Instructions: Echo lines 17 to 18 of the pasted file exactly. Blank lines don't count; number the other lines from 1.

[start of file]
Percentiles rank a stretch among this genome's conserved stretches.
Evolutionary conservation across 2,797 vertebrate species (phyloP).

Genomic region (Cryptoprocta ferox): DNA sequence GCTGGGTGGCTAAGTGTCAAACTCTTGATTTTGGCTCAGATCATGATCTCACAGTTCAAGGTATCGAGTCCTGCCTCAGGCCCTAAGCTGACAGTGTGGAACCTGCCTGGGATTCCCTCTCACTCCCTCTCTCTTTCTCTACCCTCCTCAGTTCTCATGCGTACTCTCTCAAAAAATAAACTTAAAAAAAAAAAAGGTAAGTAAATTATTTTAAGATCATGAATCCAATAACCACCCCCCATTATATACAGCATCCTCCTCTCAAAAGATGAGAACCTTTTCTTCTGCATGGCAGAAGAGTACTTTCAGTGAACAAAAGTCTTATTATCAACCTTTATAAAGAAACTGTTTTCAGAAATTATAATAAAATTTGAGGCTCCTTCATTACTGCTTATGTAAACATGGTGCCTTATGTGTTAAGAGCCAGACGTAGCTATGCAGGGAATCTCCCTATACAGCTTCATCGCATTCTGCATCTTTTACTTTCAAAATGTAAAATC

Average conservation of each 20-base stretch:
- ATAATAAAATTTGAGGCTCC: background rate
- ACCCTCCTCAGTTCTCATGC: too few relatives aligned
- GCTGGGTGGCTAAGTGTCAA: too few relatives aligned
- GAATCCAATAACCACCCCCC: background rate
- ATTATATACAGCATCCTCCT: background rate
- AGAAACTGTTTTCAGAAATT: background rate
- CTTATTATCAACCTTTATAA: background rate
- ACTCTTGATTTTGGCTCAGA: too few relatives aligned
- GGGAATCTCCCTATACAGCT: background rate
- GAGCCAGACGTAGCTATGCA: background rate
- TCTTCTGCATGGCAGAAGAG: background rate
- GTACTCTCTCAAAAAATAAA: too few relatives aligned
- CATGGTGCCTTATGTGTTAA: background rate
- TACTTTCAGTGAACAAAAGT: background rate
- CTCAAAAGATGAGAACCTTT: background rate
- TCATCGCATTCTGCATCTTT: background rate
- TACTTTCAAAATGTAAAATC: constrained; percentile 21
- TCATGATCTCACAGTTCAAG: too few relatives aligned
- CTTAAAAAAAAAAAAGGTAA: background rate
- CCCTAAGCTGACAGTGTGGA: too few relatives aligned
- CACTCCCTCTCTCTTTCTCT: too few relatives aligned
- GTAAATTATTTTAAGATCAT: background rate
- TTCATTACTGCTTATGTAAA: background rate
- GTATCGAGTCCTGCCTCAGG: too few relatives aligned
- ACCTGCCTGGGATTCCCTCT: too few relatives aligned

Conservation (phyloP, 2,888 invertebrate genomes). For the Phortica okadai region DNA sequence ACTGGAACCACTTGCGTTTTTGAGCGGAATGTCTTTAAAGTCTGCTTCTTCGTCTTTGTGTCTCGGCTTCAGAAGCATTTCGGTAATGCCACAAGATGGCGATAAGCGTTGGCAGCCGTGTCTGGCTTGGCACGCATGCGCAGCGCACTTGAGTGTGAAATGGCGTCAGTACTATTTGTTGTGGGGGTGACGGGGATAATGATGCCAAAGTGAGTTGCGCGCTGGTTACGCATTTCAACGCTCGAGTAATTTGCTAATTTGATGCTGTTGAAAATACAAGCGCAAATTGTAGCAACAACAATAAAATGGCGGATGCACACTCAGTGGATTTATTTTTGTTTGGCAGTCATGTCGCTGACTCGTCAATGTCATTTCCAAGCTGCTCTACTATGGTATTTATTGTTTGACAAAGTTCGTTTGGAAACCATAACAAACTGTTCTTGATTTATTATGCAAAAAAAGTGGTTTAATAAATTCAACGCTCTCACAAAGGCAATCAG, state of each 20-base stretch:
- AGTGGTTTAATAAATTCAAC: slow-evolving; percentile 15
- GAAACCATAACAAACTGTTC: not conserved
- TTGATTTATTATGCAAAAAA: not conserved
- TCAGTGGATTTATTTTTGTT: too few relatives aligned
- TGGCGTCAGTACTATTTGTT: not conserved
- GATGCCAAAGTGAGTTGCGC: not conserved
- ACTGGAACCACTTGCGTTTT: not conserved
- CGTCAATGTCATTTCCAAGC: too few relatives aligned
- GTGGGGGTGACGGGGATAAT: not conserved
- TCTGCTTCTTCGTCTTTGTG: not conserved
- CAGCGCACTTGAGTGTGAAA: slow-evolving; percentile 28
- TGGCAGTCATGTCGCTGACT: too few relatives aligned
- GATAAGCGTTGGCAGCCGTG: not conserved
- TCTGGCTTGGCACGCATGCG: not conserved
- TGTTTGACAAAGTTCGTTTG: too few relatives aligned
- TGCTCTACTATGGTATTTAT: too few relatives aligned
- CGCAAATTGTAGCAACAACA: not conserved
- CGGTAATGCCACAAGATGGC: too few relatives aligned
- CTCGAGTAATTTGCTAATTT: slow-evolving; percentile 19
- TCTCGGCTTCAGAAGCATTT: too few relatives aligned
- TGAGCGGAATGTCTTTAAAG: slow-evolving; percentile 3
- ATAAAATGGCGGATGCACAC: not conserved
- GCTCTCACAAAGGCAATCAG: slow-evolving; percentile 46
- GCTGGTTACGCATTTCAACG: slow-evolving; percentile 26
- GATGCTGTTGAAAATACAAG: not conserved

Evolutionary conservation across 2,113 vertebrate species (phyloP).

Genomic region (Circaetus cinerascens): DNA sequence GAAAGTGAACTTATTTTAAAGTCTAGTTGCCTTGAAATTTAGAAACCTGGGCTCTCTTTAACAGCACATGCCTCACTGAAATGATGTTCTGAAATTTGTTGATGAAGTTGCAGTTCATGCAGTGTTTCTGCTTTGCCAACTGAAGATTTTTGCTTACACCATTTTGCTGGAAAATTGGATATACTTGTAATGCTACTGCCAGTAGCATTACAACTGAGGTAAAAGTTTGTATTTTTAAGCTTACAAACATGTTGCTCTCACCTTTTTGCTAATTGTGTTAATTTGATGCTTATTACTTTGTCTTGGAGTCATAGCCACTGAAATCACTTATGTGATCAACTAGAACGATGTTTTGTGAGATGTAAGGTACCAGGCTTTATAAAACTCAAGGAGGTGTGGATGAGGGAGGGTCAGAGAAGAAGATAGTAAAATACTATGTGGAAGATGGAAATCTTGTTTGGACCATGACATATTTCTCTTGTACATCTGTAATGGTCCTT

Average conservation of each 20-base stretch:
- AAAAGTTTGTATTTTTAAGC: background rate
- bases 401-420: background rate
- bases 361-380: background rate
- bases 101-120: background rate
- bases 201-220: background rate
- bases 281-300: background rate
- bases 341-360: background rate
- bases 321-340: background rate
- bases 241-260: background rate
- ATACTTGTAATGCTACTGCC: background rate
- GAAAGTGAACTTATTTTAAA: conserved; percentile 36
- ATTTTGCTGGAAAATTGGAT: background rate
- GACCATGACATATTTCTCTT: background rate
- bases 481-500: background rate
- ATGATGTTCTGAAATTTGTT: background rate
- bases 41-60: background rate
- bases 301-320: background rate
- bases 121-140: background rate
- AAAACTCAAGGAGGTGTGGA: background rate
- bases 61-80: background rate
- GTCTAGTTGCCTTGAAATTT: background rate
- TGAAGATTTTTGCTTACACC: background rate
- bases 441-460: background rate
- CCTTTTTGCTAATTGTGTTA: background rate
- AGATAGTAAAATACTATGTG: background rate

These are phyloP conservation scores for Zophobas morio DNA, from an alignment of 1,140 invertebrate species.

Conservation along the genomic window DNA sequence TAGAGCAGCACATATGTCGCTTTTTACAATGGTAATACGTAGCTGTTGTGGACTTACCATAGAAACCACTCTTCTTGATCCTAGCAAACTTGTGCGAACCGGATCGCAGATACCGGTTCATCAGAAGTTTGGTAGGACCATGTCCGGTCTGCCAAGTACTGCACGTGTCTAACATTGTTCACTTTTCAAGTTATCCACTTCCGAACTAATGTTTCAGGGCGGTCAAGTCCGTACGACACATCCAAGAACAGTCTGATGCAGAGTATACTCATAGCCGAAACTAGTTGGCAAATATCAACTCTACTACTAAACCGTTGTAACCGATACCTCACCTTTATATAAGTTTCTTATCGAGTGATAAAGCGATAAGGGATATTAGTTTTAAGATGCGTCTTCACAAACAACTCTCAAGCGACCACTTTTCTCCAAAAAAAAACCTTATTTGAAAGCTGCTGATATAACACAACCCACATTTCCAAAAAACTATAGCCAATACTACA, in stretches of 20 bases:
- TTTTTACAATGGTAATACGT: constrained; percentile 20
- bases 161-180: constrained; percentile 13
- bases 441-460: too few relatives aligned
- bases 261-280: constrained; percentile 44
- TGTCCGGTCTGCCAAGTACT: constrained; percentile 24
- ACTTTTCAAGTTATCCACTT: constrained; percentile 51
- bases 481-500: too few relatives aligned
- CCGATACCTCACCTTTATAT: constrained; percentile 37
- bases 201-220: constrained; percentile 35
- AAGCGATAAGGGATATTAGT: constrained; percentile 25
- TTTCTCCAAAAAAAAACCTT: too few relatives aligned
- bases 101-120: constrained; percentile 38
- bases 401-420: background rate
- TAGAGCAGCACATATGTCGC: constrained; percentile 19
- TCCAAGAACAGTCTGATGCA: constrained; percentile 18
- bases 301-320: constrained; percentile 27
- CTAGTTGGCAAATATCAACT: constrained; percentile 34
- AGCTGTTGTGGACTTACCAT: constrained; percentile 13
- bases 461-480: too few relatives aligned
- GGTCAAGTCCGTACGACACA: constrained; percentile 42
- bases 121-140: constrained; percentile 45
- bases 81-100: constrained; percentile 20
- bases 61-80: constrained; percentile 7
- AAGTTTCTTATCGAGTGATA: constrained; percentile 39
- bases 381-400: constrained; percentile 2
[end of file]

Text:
- CATGGTGCCTTATGTGTTAA: background rate
- TACTTTCAGTGAACAAAAGT: background rate